Exeter University Theatre Company’s (EUTCo) performance of extracts from their production One for Sorrow was powerful, intriguing, and tense. The experience of theatre over Zoom was something new for me, as I have not seen anything like this before (despite a neighbour having attended a Zoom pantomime, and my friends enjoying online concerts). I have always loved going to the theatre, and it is great that technology has given EUTCo the opportunity to present their performance to a widespread audience, despite not being able to showcase it in person.
The acting was incredibly impressive from all of the cast, but a highlight for me was Tom Bosher, who played the part of John. His opening monologue was captivating and emotional, and his responses to other characters were fascinating and revelatory of the other characters’ feelings and views.
The play was also excellently produced by Emily Attenburrow, with Livi Pilkington as the Production Supervisor. The performance was conveyed efficiently over Zoom and it was clear that the production team and cast were extremely well prepared. This bodes well for the in-person production that is planned to take place in term 3, restrictions permitting. For now, members of EUTCo have clearly put in so much effort to make this show go ahead under such difficult circumstances and it has definitely paid off!
Following the performance, I had the opportunity to ask cast member, Tom Bosher, and Production Supervisor, Livi Pilkington some questions:
Bridie Adams: What was the rehearsal process like under such difficult and unusual circumstances, not being able to meet in person or rehearse in the ‘normal’ sense?
Tom Bosher: The rehearsal process was surprisingly fun. Not doing it in person was frustrating at first to think about but after meeting the people I was doing it with (online) it was quickly something I looked forward to every day. They’re just super super lovely. Zoom means technicalities of acting are a bit more focussed and thinking about where you’re looking is a bit more, well, just technical but once you’ve figured out what you’re doing it’s a lot easier to let yourself just do the performing.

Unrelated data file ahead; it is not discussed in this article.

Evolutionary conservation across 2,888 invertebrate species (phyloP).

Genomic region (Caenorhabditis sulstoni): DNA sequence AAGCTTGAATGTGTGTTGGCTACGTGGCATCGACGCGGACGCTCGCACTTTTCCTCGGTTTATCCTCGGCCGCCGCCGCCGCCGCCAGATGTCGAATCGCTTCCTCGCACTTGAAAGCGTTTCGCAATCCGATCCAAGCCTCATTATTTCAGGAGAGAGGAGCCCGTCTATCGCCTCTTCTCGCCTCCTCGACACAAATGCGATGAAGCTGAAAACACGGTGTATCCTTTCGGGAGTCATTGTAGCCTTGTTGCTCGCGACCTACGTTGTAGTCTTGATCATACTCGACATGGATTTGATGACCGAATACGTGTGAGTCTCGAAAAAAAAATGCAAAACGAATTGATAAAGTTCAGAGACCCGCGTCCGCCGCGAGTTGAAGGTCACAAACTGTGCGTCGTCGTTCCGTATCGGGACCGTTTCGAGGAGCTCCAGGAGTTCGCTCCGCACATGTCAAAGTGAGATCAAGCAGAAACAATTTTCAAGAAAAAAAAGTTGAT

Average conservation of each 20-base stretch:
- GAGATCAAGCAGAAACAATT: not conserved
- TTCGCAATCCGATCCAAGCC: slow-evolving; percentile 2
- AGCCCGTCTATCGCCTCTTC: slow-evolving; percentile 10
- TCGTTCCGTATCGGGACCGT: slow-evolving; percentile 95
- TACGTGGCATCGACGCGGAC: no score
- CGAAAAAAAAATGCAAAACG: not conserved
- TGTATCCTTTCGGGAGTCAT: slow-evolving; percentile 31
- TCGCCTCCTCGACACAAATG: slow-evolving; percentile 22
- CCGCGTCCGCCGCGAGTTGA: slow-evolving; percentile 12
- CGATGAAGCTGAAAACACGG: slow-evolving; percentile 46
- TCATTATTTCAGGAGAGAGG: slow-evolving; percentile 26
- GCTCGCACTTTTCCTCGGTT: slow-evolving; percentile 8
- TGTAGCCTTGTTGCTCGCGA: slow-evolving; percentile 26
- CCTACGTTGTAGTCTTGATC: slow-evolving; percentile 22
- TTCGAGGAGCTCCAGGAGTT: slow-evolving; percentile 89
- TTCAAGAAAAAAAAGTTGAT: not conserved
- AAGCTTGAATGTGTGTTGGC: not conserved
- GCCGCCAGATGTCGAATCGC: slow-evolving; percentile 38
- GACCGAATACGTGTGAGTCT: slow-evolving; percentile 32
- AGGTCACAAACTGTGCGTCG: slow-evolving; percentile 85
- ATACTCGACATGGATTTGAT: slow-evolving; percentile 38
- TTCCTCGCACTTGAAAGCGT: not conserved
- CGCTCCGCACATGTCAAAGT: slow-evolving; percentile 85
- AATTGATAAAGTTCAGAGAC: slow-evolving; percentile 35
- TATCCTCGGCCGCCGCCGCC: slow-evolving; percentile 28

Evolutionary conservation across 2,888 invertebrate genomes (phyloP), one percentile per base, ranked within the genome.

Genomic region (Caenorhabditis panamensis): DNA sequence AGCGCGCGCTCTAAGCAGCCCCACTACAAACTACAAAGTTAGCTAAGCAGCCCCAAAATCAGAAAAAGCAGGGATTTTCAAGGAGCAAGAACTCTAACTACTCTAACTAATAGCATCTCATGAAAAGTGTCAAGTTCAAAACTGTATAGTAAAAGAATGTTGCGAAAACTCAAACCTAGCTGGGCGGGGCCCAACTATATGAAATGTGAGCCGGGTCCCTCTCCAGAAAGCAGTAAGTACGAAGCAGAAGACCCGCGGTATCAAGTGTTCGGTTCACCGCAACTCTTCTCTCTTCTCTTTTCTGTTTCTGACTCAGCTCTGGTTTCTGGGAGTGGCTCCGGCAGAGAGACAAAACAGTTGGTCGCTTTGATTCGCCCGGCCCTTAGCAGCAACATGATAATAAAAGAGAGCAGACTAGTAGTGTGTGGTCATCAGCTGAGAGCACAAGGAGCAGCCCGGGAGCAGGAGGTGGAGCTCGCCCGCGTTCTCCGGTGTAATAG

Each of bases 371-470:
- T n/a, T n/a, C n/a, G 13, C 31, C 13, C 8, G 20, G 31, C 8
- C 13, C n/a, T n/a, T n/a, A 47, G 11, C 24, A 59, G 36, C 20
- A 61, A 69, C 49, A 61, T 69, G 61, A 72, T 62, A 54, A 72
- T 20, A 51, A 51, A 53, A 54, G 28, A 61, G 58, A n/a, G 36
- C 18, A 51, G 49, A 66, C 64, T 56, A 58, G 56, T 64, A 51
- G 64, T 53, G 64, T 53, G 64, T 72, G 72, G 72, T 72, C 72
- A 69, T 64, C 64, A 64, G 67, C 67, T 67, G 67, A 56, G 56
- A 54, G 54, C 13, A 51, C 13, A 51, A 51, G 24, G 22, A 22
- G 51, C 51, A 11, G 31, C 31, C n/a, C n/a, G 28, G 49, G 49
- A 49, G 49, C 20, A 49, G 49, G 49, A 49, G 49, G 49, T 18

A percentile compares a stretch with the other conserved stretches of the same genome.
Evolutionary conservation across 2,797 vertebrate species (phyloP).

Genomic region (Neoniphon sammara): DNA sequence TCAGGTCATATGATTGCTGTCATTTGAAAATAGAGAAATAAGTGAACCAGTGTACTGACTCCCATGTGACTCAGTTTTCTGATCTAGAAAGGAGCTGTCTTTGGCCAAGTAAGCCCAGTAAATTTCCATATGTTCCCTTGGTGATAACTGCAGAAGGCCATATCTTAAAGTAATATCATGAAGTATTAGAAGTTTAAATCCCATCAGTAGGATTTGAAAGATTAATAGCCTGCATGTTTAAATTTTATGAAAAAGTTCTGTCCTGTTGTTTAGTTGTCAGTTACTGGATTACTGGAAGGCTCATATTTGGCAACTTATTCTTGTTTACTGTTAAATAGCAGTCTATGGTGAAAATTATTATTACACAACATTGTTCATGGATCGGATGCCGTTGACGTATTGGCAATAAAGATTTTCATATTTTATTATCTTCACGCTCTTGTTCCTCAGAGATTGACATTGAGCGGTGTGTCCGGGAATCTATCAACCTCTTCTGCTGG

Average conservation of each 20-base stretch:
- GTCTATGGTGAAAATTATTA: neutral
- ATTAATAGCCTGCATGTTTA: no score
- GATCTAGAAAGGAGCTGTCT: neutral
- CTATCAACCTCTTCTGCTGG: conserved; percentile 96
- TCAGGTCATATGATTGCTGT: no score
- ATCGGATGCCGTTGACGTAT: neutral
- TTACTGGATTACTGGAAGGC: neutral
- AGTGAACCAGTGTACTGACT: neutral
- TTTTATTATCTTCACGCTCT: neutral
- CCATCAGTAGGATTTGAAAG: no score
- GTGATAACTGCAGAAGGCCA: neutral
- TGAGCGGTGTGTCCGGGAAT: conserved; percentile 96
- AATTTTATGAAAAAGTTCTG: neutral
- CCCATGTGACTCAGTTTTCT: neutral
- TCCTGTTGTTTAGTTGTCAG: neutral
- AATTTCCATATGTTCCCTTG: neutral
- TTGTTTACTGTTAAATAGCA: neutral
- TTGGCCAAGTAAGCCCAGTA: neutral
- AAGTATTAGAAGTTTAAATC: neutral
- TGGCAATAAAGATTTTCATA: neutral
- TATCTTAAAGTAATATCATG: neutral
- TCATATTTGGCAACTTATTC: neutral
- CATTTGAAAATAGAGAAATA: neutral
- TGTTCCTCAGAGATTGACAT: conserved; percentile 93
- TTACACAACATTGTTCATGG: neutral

Livi Pilkington: The cast and crew have got on so well and collaborated under such difficult circumstances. It has been challenging at times given the ever-changing restrictions on us as a theatre company; particularly as drama rehearsals were not given the same priority as academic groups or sports groups by the university. There were even times that it felt like a performance of any kind would be impossible but continuing to create theatre was really important for all of us. The arts have suffered so immensely during this pandemic and finding a way to reimagine performance in the digital age was a rewarding experience for all of us. It gives us hope for the new possibilities of digital theatre in the future.
BA: Do either of you have a favourite or a least favourite character?
LP: My favourite character is definitely John. He reacts so well to every difficult question posed to him and there’s a real feeling of his own sense of self throughout. I think you can really tell he is aware of his race and how it is affecting the space he is in at that particular moment. Tom also brings so much to this role with his timing and blunt deliveries, which you can see really make the family squirm and add to their uncomfortableness surrounding the topic of race.
TB: Because John is much more of, as I said, a reflector than a subject character like Chloe you’re supposed to focus on a lot and be comparing yourself to, he’s blunt and truthful so I can say things I might not normally have the courage to say in reality, so it’s quite freeing in that regard. But also his contained politeness itself is a lie for him which he has to grit his teeth and smile through, having to be polite because he’s learnt that’s what makes his life easier becomes tiring for him and for me if that makes sense.
Since this performance was only extracts, could you give me any more insight into the rest of the play?
LP: These extracts covered important themes from what I’d consider to be the first half of the play and ended with a real insight into what is to come – even more tension and questioning between each of the characters. Without giving too much away, I think the full performance shows even more of the microaggressions and racial prejudices that each of the characters hide. I really hope we can show this in person in term 3!
TB: In terms of insights into my character specifically, I’d say John is purposefully quite an ambiguous character so there’s not much to say. That being said, I’d say you can look forward to seeing other character’s true colours through him, he’s more of a reflector than an actual object/subject of a character. It was interesting getting into his character because he gives away so little, but I picked up on certain traits of his speech and how he treated other characters compared to others and let that influence the rest of my behaviour.
– Bridie Adams
Featured Image Source: Exeter University Theatre Company